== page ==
The Conference Board of Canada recently released a report entitled Reducing the Health Care and Societal Costs of Disease: The Role of Pharmaceuticals. The study looked at six commonly-used classes of drugs and the benefits that arise from their use, specifically in Ontario. The Board’s analysis demonstrated that there are some significant benefits for both health care costs and for society overall from improved productivity within the sector.

Every day there seems to be another commentary on the state of Canada’s health care system. More often than not, the discussion turns to how the suppliers (read: “big pharma”) are reaping the rewards of the system and how we (the taxpayers) are losing as we pay more. The pharmaceutical industry is an easy, non-personal target that is seen as taking more than it gives back.

Having worked with pharmaceutical companies for more than 20 years, I know that the challenge of trying to change this view is not an easy one. There have been some undeniable missteps by the pharmaceutical industry, but I would hazard a guess that the evolution of every sector has included some black marks of which each would rather not be reminded. However, my experience working with the intelligent and dedicated people in the industry tells the other side of the story.

The view from inside the industry is one of committed people who often get into the business because of the promise to help patients and make a difference. Yes, the industry is driven by profit—as is any business. But it’s about more than that. At the end of the day, the research and products generated by individuals working in the industry save lives, improve quality of life and save health-care dollars. A recent report by the Conference Board of Canada (CBC) shows just that.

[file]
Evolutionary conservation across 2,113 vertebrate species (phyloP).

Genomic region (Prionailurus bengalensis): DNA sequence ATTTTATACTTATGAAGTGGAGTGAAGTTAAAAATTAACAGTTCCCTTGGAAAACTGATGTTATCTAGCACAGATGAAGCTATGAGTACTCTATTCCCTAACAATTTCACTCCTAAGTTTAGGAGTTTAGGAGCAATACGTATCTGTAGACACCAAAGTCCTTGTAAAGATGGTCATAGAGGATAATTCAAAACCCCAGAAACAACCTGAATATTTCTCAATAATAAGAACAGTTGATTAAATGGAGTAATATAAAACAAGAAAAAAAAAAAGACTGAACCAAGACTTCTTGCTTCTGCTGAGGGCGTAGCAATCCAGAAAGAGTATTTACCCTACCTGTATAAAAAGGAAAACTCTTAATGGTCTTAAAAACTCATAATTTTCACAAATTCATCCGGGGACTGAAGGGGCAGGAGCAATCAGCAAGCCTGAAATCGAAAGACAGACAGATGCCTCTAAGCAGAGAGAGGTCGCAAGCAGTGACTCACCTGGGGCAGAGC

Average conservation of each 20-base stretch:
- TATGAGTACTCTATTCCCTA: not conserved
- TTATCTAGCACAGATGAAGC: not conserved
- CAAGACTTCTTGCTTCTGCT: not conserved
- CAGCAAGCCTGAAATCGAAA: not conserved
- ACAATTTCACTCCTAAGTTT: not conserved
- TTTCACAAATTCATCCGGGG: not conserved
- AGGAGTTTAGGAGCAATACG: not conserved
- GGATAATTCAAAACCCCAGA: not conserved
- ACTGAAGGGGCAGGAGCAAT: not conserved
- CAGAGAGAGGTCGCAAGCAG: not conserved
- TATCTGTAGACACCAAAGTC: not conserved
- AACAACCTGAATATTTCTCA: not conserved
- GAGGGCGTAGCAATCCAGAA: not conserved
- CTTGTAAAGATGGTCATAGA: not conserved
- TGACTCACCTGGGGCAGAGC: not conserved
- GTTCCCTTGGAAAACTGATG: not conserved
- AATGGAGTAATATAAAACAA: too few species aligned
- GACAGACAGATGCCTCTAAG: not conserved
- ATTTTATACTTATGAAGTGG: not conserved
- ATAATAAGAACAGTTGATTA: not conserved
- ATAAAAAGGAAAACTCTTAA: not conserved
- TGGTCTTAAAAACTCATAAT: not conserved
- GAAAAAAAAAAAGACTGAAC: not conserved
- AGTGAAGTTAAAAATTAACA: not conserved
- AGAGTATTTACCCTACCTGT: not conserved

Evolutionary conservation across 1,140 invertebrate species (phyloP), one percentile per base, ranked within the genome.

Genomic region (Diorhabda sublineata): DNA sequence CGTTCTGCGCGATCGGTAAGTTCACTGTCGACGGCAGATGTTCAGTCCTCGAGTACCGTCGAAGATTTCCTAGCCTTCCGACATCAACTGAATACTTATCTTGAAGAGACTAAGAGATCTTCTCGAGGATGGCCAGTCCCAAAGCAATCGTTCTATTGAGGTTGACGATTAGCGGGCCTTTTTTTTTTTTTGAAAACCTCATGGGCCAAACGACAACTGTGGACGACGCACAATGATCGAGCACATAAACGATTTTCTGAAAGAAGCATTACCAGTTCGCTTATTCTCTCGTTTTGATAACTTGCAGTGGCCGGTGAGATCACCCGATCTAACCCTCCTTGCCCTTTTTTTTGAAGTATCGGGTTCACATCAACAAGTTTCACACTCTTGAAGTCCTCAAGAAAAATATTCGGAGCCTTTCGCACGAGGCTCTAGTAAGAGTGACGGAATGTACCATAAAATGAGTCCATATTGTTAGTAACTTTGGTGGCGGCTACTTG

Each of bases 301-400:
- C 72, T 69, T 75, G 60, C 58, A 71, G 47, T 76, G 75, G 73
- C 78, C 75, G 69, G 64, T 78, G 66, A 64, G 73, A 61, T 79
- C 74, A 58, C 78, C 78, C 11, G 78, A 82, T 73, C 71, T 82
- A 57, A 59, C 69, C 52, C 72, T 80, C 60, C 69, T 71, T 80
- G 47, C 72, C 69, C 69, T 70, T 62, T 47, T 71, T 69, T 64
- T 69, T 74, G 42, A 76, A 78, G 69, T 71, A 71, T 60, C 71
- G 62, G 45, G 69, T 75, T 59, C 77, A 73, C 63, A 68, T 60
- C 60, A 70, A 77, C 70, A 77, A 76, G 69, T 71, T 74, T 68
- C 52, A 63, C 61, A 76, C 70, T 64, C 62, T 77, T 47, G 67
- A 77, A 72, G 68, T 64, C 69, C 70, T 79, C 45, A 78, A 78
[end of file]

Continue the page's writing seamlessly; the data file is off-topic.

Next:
In the report, the CBC reviewed the impact of six drug classes and the aggregate health and societal benefits associated with each. The report examined these drugs in treating six common conditions: high blood pressure (angiotensin-converting enzyme [ACE] inhibitors), high cholesterol (statins), type II diabetes (biguanides), rheumatoid arthritis (biological response modifiers), asthma (inhaled steroids) and smoking (prescription non-nicotine smoking-cessation aids). The clear conclusion was that there are significant health-care and societal benefits of these pharmaceutical innovations.

For instance, in 2012 for every dollar spent, Ontario reaped $2 in societal and health benefits. Looking into the future shows even better outcomes, where by 2030 it’s estimated that every $1 spent will result in close to a $5 benefit in just those classes alone. The evidence is clear—where there is an environment that encourages both innovation and competition, the societal benefits are significant. This H+K infographic summarizes some of the data from the study.